The Liberia National Police, under strict orders to prevent the planned demonstration, invaded the Randall Street Headquarters of the Progressive Alliance of Liberia (PAL), teargassing the teeming crowd and sent them fleeing in all directions. The people reacted by setting vehicles alight, burning and looting stores in Monrovia’s commercial district.
At the end of the day, over two-hundred (200) persons were shot and killed and millions of dollars of private and public property destroyed. The protest demonstration was indeed quashed but at a hefty price from which the Tolbert government was never to recover. Only a year later it was overthrown in a bloody coup d’etat staged by the country’s military.
These are lessons of history that should not be lost on the current national leadership as it navigates its way through a dense fog of problems, both economic and political.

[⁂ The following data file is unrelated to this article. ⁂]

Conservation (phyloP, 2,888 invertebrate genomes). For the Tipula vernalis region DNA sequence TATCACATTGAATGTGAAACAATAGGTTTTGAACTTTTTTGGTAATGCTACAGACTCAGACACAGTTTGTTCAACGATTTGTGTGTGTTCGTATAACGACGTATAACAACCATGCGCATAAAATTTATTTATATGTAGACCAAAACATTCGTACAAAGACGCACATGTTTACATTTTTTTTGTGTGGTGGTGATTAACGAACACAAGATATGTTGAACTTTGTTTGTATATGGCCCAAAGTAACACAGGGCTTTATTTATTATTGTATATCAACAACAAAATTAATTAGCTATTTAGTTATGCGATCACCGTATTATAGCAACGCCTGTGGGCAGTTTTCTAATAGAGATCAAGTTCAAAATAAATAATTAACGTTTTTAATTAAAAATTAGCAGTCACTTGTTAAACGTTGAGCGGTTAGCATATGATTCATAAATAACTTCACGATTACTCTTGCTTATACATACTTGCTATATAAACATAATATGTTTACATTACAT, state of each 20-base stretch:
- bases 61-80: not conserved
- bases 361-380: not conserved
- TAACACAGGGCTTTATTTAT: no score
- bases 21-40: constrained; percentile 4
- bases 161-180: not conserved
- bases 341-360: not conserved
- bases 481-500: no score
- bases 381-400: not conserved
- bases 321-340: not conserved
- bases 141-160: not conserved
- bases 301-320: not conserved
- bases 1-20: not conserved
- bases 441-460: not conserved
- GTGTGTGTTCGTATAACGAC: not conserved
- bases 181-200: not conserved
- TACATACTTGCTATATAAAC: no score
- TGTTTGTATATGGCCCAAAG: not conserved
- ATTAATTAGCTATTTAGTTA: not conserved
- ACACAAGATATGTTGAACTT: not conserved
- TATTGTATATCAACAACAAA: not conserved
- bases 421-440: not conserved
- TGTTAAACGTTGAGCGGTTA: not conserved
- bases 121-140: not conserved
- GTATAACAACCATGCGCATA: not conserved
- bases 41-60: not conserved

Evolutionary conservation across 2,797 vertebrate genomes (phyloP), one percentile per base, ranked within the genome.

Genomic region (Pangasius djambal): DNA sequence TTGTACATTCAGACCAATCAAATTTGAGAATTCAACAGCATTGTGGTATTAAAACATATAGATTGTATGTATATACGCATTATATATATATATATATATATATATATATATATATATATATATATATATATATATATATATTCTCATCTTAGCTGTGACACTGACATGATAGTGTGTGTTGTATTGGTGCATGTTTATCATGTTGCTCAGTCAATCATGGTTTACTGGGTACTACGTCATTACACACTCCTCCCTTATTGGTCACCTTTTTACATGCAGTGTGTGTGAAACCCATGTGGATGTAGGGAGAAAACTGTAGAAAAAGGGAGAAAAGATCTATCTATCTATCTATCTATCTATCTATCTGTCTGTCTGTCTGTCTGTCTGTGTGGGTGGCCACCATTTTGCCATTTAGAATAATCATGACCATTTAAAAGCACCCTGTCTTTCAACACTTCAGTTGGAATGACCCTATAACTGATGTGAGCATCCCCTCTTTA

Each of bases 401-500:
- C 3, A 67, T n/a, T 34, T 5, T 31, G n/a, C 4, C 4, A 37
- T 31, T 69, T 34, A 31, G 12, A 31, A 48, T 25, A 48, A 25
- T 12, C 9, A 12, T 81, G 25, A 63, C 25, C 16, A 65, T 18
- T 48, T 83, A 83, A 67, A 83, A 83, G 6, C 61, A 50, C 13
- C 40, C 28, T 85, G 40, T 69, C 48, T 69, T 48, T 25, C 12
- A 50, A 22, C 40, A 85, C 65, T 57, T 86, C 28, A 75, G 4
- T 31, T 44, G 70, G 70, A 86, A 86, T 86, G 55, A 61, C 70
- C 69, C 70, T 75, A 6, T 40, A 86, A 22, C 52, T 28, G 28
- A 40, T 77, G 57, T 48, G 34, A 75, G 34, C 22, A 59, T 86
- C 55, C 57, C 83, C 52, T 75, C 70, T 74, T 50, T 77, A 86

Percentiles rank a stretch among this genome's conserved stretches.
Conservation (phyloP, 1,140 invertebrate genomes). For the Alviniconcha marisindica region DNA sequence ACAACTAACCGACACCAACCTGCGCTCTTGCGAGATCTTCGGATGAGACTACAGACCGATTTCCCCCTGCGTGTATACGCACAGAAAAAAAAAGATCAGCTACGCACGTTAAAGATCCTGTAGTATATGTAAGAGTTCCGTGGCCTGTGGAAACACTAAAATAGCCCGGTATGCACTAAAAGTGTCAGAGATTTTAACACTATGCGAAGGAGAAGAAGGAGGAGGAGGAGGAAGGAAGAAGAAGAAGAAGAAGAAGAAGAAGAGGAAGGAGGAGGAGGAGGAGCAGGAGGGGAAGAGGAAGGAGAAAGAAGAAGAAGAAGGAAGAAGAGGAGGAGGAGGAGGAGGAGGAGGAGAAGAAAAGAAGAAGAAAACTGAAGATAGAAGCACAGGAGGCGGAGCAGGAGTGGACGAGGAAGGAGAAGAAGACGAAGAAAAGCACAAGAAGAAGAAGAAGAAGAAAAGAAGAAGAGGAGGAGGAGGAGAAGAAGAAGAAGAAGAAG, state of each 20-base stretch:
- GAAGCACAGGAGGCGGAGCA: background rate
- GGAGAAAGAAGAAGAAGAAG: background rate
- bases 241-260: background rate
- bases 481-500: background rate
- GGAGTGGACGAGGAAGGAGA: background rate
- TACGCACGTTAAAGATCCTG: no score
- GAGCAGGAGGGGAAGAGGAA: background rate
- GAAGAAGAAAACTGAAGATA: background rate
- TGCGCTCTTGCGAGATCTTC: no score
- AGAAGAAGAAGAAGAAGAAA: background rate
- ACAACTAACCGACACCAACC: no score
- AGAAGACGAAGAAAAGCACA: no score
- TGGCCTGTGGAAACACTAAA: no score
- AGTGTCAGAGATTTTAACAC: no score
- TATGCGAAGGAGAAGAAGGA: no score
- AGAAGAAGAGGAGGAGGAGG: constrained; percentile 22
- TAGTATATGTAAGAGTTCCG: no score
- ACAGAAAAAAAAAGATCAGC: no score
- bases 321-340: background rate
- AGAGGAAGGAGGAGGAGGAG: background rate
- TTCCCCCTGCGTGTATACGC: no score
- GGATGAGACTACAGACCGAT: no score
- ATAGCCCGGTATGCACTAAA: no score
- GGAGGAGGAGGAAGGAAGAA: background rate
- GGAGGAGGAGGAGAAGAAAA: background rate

Tomorrow when people get into the streets to protest against the poor conduct and corrupt handling of the VR process, it could turn bloody, given Police IG Sudue’s remarks, that the Police will be waiting, ready and prepared to use excessive force.
In this regard, ECOWAS is urged to review its early warning mechanism and avoid being caught pants down as it experienced in Mali recently. A crisis had been brewing all along but ECOWAS was apparently asleep, only to awaken after a military coup d’etat, popularly supported by the Malian people, had taken place. If the immense sacrifice it made to restore peace to Liberia means nothing at all, then the ECOWAS early warning system might as well rust and rot away. It is often said, sometimes it is “better to let sleeping dogs lie”.